? I really nailed that analysis of John Smoltz yesterday, didn’t I? Some days you’d be better off staying in bed. As important a win as it was for the Yankees, it was still painful watching a great pitcher brought low. Lefties are now hitting .440 off of Smoltz as he struggles to get his fastball by them on the inside. Righties have had a harder time of it, so perhaps Smoltz might still have some value out of the bullpen if he’s willing to go that route to stay in the game.

? Yesterday did nothing to dissuade me from the idea that the Yankees’ Joba Conservation Plan might cost him his command at a time when he and the team need and most, when he was about to turn the corner and show consistency for the first time all year.

? The Twins acquired Carl Pavano today from a player to be named. Good luck with that, Twinkies.

? Nick Johnson gets traded from the Nats, who can’t win a game, to the Marlins, who then get swept by the Nats. Life can be comically unfair.

? The A’s seem to have done a Soviet-style redaction off Jason Giambi’s place on the team. “No, nothing today,” Geren said. “I haven’t seen him today.”

Turns out the A’s released Giambi on Friday.

MORE TO COME
Since this is the <b>Series of the Year</b> I’ll be posting updates throughout the weekend. Hope you check in. 

6 Comments

In Gaudin’s slight favor are a FIP that’s decent and the fact that for a “journeyman” he’s only 26.

That game last night wasn’t beautiful baseball, but it was beautiful to see. Boston can’t come out of the weekend leading the AL East, let’s hope they just fall further back. Joba wasn’t pitching great early, but 1 run HR was a cheapy, then an infield single and a real HR lead to his early runs. After that he had to sit for 3 hours while the Yankees scored 8 runs, so I will not let this poor start get me too upset.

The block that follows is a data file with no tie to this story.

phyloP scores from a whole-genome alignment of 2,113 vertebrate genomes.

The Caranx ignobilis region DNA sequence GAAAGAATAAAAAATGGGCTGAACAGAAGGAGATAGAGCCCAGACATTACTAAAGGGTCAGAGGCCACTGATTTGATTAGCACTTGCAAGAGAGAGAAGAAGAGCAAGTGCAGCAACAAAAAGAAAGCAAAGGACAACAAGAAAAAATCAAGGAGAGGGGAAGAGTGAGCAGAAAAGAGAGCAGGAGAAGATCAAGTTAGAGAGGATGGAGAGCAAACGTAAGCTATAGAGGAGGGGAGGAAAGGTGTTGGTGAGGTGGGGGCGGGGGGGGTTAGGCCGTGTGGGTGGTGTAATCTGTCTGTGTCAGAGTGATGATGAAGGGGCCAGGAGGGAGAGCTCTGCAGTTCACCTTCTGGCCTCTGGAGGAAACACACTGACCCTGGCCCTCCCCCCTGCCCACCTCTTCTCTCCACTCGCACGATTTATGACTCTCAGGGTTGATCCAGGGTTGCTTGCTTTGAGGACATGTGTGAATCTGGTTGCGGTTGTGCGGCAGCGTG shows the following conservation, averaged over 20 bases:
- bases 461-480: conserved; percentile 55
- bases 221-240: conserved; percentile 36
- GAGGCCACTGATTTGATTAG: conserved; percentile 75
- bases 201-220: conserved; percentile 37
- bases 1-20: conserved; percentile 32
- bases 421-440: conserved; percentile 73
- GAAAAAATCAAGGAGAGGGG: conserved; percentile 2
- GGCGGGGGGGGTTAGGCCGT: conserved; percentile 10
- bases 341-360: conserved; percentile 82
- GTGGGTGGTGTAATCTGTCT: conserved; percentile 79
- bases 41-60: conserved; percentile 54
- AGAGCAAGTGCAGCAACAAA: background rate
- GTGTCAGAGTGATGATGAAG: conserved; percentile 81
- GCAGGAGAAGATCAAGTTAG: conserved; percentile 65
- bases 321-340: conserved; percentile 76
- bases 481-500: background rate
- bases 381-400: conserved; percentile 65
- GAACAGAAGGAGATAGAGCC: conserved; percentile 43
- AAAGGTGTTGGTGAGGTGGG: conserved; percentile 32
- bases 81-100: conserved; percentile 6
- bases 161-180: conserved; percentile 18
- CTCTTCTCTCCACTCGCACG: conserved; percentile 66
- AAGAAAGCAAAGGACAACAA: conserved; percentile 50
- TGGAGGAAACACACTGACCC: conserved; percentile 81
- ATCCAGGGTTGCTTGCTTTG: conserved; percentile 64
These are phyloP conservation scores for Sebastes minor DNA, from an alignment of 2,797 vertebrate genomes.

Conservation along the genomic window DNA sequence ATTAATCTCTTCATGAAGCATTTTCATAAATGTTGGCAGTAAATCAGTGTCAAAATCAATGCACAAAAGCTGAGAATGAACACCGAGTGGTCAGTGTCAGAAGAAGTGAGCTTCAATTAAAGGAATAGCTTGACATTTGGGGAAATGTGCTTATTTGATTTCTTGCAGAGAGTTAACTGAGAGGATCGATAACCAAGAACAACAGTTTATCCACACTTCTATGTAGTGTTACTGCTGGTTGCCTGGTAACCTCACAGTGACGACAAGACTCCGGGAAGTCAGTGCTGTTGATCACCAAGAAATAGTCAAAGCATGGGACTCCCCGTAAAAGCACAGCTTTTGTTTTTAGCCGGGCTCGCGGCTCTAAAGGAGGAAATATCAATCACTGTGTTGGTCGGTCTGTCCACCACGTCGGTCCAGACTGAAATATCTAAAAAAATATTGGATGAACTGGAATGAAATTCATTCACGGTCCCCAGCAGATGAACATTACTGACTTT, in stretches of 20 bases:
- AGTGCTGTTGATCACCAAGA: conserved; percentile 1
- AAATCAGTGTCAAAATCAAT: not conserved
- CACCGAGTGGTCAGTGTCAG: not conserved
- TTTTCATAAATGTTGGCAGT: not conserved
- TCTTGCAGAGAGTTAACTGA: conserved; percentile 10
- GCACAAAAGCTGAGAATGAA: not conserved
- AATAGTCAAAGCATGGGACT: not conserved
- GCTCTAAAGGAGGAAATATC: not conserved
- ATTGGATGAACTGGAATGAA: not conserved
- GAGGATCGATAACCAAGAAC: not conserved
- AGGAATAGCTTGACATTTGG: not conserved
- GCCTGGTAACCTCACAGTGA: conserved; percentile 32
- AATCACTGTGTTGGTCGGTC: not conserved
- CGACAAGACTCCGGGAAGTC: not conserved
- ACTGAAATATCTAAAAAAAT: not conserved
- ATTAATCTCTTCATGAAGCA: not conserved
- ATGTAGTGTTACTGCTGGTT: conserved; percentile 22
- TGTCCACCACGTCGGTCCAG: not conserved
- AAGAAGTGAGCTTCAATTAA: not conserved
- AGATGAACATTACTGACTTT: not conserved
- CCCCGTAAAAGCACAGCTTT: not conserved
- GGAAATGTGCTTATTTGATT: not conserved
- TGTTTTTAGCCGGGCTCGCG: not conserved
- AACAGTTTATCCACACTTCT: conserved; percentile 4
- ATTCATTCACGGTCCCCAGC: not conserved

Poor Nick Johnson is now 1-14 in his last 15 Washington-Florida contests!

http://nationalsreview.wordpress.com/

Steve, are you basing the caught stealings on Munson’s assists? If so, that is erroneous as Munson for a while used to drop third strikes so as to get assists (by throwing to the first baseman). I think he supposedly did this because he was po’ed at all the assists and attention Fisk was getting.

The 61 percent in particular seems out of whack.

Steve you gotta do a post about last night’s/this morning’s game. You have to.

What a game. Classic.

Great weekend for all Yankee fans, just have 1 problem with Mr Girardi, ok you bring in Phil Coke to start the 8th inning last night, he gets Ellsbury out great job , lefty vs lefty, now my question, why leave him in to pitch to Pedria, then a swith hitting power hitter like Martinez, im still stunned by that move, if not for Damon, and MR TEX late inning homers this could of been a devastating loss, going from 6 games in first to 4 games, please someone tell me tyhe motive for this move, Hughes was there for the taking!!!!

So now the Yankees continue the ruination of Joba. To limit his innings for a year to a number that was picked out of the air is insanity. There is No scientific or medical reason to support this. To paraphrase what Tim McCarver said last Saturday ?show me the doctor that confirms this idea.?
Maybe some of the fans new to baseball think this is a sound idea. Well check the history of baseball and this is a very new idea. But it is an idea with no positive results. Arm injuries have not been eliminated. In fact the number seems to have increased. And pitchers for their careers have not been helped by this? extra care?.
A muscle must be worked harder to get stronger. And the arm is made of muscles. This is not an 11 year old kid we are talking about but a grown man. My father tells of Bob Feller coming to the big leagues at 17 years old and he had a long and great career. And he threw at least as hard as Joba.
Chamberlain has been abused since he came up. Let me see any other pitcher on the Yankees be given all this extra rest as has been reported as the plan for Joba and let me see how effective they will be. No one can pitch every 8 or 9 days and not be less effective. Insanity.